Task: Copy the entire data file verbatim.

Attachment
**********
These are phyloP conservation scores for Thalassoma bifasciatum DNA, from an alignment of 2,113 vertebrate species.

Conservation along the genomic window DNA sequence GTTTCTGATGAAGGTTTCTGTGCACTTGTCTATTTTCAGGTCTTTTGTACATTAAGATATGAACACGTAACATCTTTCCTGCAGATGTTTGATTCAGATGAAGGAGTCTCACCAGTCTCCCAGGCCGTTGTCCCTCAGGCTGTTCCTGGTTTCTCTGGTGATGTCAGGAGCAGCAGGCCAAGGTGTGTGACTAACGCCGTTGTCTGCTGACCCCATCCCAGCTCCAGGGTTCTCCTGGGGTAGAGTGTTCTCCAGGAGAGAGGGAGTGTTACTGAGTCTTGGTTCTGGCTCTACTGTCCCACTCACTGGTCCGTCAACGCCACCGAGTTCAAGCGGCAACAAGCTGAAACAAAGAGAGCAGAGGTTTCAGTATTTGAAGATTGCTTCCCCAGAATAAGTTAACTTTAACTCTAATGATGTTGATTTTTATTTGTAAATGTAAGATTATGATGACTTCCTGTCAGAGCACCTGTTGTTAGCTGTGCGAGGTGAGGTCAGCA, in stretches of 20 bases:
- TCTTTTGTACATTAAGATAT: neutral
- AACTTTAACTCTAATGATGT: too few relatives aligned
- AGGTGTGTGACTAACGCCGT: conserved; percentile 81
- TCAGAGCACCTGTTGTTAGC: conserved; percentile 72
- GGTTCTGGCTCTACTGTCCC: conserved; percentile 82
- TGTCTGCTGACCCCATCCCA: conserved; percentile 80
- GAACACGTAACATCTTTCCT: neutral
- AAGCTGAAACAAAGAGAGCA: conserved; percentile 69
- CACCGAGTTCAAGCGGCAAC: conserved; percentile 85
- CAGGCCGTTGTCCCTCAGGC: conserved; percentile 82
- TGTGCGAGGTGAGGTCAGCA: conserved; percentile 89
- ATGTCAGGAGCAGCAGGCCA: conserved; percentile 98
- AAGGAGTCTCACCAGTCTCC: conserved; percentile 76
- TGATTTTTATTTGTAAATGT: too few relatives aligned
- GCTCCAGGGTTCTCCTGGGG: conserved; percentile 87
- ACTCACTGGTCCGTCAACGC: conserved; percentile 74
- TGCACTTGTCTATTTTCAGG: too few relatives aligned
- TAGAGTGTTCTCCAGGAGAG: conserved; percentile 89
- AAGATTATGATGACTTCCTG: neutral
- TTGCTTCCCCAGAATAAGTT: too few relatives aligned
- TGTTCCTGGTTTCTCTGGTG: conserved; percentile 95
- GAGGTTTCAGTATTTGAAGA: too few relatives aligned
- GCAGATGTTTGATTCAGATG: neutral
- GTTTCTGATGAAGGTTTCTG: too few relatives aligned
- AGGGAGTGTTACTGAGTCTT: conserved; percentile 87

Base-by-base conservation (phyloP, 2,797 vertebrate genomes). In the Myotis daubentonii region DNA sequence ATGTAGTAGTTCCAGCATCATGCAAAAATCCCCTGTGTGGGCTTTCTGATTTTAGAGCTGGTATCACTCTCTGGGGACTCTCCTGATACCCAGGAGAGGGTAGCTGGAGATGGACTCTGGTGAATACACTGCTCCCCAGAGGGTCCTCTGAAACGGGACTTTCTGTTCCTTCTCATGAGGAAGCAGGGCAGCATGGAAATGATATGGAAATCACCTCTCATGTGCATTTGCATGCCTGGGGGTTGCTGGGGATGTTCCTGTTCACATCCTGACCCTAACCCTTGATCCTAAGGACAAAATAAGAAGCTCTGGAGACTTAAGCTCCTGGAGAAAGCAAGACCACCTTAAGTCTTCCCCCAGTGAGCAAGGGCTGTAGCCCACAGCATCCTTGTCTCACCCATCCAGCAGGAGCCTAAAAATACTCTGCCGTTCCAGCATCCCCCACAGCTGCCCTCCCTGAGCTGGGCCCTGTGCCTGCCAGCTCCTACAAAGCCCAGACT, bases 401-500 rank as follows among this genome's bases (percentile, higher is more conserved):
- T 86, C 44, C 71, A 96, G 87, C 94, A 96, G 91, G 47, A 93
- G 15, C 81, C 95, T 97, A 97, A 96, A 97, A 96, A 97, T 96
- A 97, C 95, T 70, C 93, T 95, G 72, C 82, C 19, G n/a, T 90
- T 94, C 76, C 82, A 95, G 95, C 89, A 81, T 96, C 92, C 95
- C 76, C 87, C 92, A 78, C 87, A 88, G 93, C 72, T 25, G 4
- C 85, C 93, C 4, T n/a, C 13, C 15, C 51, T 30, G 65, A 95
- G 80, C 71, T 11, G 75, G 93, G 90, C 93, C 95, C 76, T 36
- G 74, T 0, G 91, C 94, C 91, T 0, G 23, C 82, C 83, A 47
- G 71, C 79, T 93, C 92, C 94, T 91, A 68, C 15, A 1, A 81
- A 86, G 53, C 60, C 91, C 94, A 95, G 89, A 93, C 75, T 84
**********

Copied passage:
These are phyloP conservation scores for Thalassoma bifasciatum DNA, from an alignment of 2,113 vertebrate species.

Conservation along the genomic window DNA sequence GTTTCTGATGAAGGTTTCTGTGCACTTGTCTATTTTCAGGTCTTTTGTACATTAAGATATGAACACGTAACATCTTTCCTGCAGATGTTTGATTCAGATGAAGGAGTCTCACCAGTCTCCCAGGCCGTTGTCCCTCAGGCTGTTCCTGGTTTCTCTGGTGATGTCAGGAGCAGCAGGCCAAGGTGTGTGACTAACGCCGTTGTCTGCTGACCCCATCCCAGCTCCAGGGTTCTCCTGGGGTAGAGTGTTCTCCAGGAGAGAGGGAGTGTTACTGAGTCTTGGTTCTGGCTCTACTGTCCCACTCACTGGTCCGTCAACGCCACCGAGTTCAAGCGGCAACAAGCTGAAACAAAGAGAGCAGAGGTTTCAGTATTTGAAGATTGCTTCCCCAGAATAAGTTAACTTTAACTCTAATGATGTTGATTTTTATTTGTAAATGTAAGATTATGATGACTTCCTGTCAGAGCACCTGTTGTTAGCTGTGCGAGGTGAGGTCAGCA, in stretches of 20 bases:
- TCTTTTGTACATTAAGATAT: neutral
- AACTTTAACTCTAATGATGT: too few relatives aligned
- AGGTGTGTGACTAACGCCGT: conserved; percentile 81
- TCAGAGCACCTGTTGTTAGC: conserved; percentile 72
- GGTTCTGGCTCTACTGTCCC: conserved; percentile 82
- TGTCTGCTGACCCCATCCCA: conserved; percentile 80
- GAACACGTAACATCTTTCCT: neutral
- AAGCTGAAACAAAGAGAGCA: conserved; percentile 69
- CACCGAGTTCAAGCGGCAAC: conserved; percentile 85
- CAGGCCGTTGTCCCTCAGGC: conserved; percentile 82
- TGTGCGAGGTGAGGTCAGCA: conserved; percentile 89
- ATGTCAGGAGCAGCAGGCCA: conserved; percentile 98
- AAGGAGTCTCACCAGTCTCC: conserved; percentile 76
- TGATTTTTATTTGTAAATGT: too few relatives aligned
- GCTCCAGGGTTCTCCTGGGG: conserved; percentile 87
- ACTCACTGGTCCGTCAACGC: conserved; percentile 74
- TGCACTTGTCTATTTTCAGG: too few relatives aligned
- TAGAGTGTTCTCCAGGAGAG: conserved; percentile 89
- AAGATTATGATGACTTCCTG: neutral
- TTGCTTCCCCAGAATAAGTT: too few relatives aligned
- TGTTCCTGGTTTCTCTGGTG: conserved; percentile 95
- GAGGTTTCAGTATTTGAAGA: too few relatives aligned
- GCAGATGTTTGATTCAGATG: neutral
- GTTTCTGATGAAGGTTTCTG: too few relatives aligned
- AGGGAGTGTTACTGAGTCTT: conserved; percentile 87

Base-by-base conservation (phyloP, 2,797 vertebrate genomes). In the Myotis daubentonii region DNA sequence ATGTAGTAGTTCCAGCATCATGCAAAAATCCCCTGTGTGGGCTTTCTGATTTTAGAGCTGGTATCACTCTCTGGGGACTCTCCTGATACCCAGGAGAGGGTAGCTGGAGATGGACTCTGGTGAATACACTGCTCCCCAGAGGGTCCTCTGAAACGGGACTTTCTGTTCCTTCTCATGAGGAAGCAGGGCAGCATGGAAATGATATGGAAATCACCTCTCATGTGCATTTGCATGCCTGGGGGTTGCTGGGGATGTTCCTGTTCACATCCTGACCCTAACCCTTGATCCTAAGGACAAAATAAGAAGCTCTGGAGACTTAAGCTCCTGGAGAAAGCAAGACCACCTTAAGTCTTCCCCCAGTGAGCAAGGGCTGTAGCCCACAGCATCCTTGTCTCACCCATCCAGCAGGAGCCTAAAAATACTCTGCCGTTCCAGCATCCCCCACAGCTGCCCTCCCTGAGCTGGGCCCTGTGCCTGCCAGCTCCTACAAAGCCCAGACT, bases 401-500 rank as follows among this genome's bases (percentile, higher is more conserved):
- T 86, C 44, C 71, A 96, G 87, C 94, A 96, G 91, G 47, A 93
- G 15, C 81, C 95, T 97, A 97, A 96, A 97, A 96, A 97, T 96
- A 97, C 95, T 70, C 93, T 95, G 72, C 82, C 19, G n/a, T 90
- T 94, C 76, C 82, A 95, G 95, C 89, A 81, T 96, C 92, C 95
- C 76, C 87, C 92, A 78, C 87, A 88, G 93, C 72, T 25, G 4
- C 85, C 93, C 4, T n/a, C 13, C 15, C 51, T 30, G 65, A 95
- G 80, C 71, T 11, G 75, G 93, G 90, C 93, C 95, C 76, T 36
- G 74, T 0, G 91, C 94, C 91, T 0, G 23, C 82, C 83, A 47
- G 71, C 79, T 93, C 92, C 94, T 91, A 68, C 15, A 1, A 81
- A 86, G 53, C 60, C 91, C 94, A 95, G 89, A 93, C 75, T 84